We leave the central highlands for the lowland plains of the Wilpattu region. Wilpattu means lands and lakes. Before heading down we make a short stop in Knuckels Range in search of some other highland's reptile forms. The road to Knuckels Range is steep and with deep drops. Unfortunately the entire way up is through huge tea plantations with very little original vegetation left. Even all the way on the top, the primary vegetation is limited and we walked up a small path to a communication mast. Nothing was actually found, besides a lost buffalo, along this path although we were accompanied by a local guide.


A water buffalo bull on top of the mountain.

It was actually the ranger in the office of the Knuckels National Heritage and Wilderness Area that took us in some secondary forest patch to show us a "Sri Lanka Chameleon". Exited we followed him into the bushes where he found a pair of leaf nosed lizards or Ceratophora tennentii


A male Ceratophora tennentii.

While probably not being able to survive in the tea plantations, it was remarkable to find this lizard in secondary forest. On our way down we even found an additional animal next to the main road which shows that this species has a wider range than initially thought.

Sigirya or Lion's Rock

We spent the night in Sigirya or Lions Rock, a historical rock fortress. The next morning we left for Wilpattu National Park. 

More soon!

Sent from Sri Lanka

The highlands in central Sri Lanka


A very colorful Calotes calotes male basking in the early morning sun.

Measuring the UVB light near the Sinharaja Forest at the Morningside at high noon. We measured 290 micro watts per centimeter square at temperatures of 34°C. No reptiles were active at this time of the day. It shows that it is also very important to know the reptile species their activity patterns in the wild in order to know their necessary exposure to UVB light.

We left Sinharaja Morningside and headed to the north into the highlands. Our goal here is to observe some of the most conspicuous agamid lizards. Most Sri Lankan agamids have a prominent rostral appendage.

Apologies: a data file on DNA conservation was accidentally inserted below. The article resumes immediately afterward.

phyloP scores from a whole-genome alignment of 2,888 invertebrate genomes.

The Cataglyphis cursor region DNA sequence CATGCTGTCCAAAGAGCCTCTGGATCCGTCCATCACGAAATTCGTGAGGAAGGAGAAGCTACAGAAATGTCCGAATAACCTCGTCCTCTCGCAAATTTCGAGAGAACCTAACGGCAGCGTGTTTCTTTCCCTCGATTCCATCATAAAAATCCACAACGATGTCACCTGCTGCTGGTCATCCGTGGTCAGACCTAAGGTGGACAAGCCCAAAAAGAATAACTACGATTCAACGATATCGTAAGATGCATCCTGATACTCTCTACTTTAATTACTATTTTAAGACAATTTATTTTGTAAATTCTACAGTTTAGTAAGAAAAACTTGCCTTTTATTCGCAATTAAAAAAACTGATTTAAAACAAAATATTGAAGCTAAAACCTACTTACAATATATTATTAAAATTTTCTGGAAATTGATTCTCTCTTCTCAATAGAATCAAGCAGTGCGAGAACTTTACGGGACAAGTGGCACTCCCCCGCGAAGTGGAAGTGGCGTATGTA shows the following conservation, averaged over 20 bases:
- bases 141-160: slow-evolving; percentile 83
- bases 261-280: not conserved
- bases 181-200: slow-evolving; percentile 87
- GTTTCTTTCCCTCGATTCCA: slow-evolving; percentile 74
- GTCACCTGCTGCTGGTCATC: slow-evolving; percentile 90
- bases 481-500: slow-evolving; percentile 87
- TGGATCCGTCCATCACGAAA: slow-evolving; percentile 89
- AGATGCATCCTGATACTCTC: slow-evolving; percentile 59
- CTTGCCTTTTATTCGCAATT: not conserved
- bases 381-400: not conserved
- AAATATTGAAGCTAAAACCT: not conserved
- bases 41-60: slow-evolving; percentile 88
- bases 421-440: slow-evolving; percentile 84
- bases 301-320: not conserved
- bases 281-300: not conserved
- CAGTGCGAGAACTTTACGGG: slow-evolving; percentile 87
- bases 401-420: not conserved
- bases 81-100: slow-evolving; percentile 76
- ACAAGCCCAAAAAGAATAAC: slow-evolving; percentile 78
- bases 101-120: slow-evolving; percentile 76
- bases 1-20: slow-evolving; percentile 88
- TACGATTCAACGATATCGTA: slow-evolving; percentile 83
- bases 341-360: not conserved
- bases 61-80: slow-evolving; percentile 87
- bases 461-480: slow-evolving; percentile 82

A male Ceratophora stoddartii basking on a mossy tree trunk in Hortons Plains.

Our first stop was in Hortons Plains where we searched for the Rhino Horn Lizard or Ceratophora stoddartii. This is a semi-arboreal species is found vertically on tree trunks and lianas inside the primary forest. Sometimes they are found foraging on the ground for insects, caterpillars and earthworms.

A female Ceratophora stoddartii.


A male Ceratophora stoddartii in defense posture.

When disturbed the animals open their mouth wide, showing their orange tongs and pointing their horns upwards.

Off to Knuckles Range now...

Sent from Sri Lanka

Through the tea plantations to Sinharaja Morningside

This eastern part of the Sinharaja supposed to have a huge concentration of reptiles and amphibians. It is a bit higher (1100 m) then the western side and also less disturbed. In this part there are still wild elephants, but all we saw was some fresh dung.


Unidentified frog species.

Morningside

One of the targets here were again the various species of agamid lizards. Unfortunately during our three day stay we had pouring rain, not the ideal weather for reptiles. Frogs and toads however were less of a problem.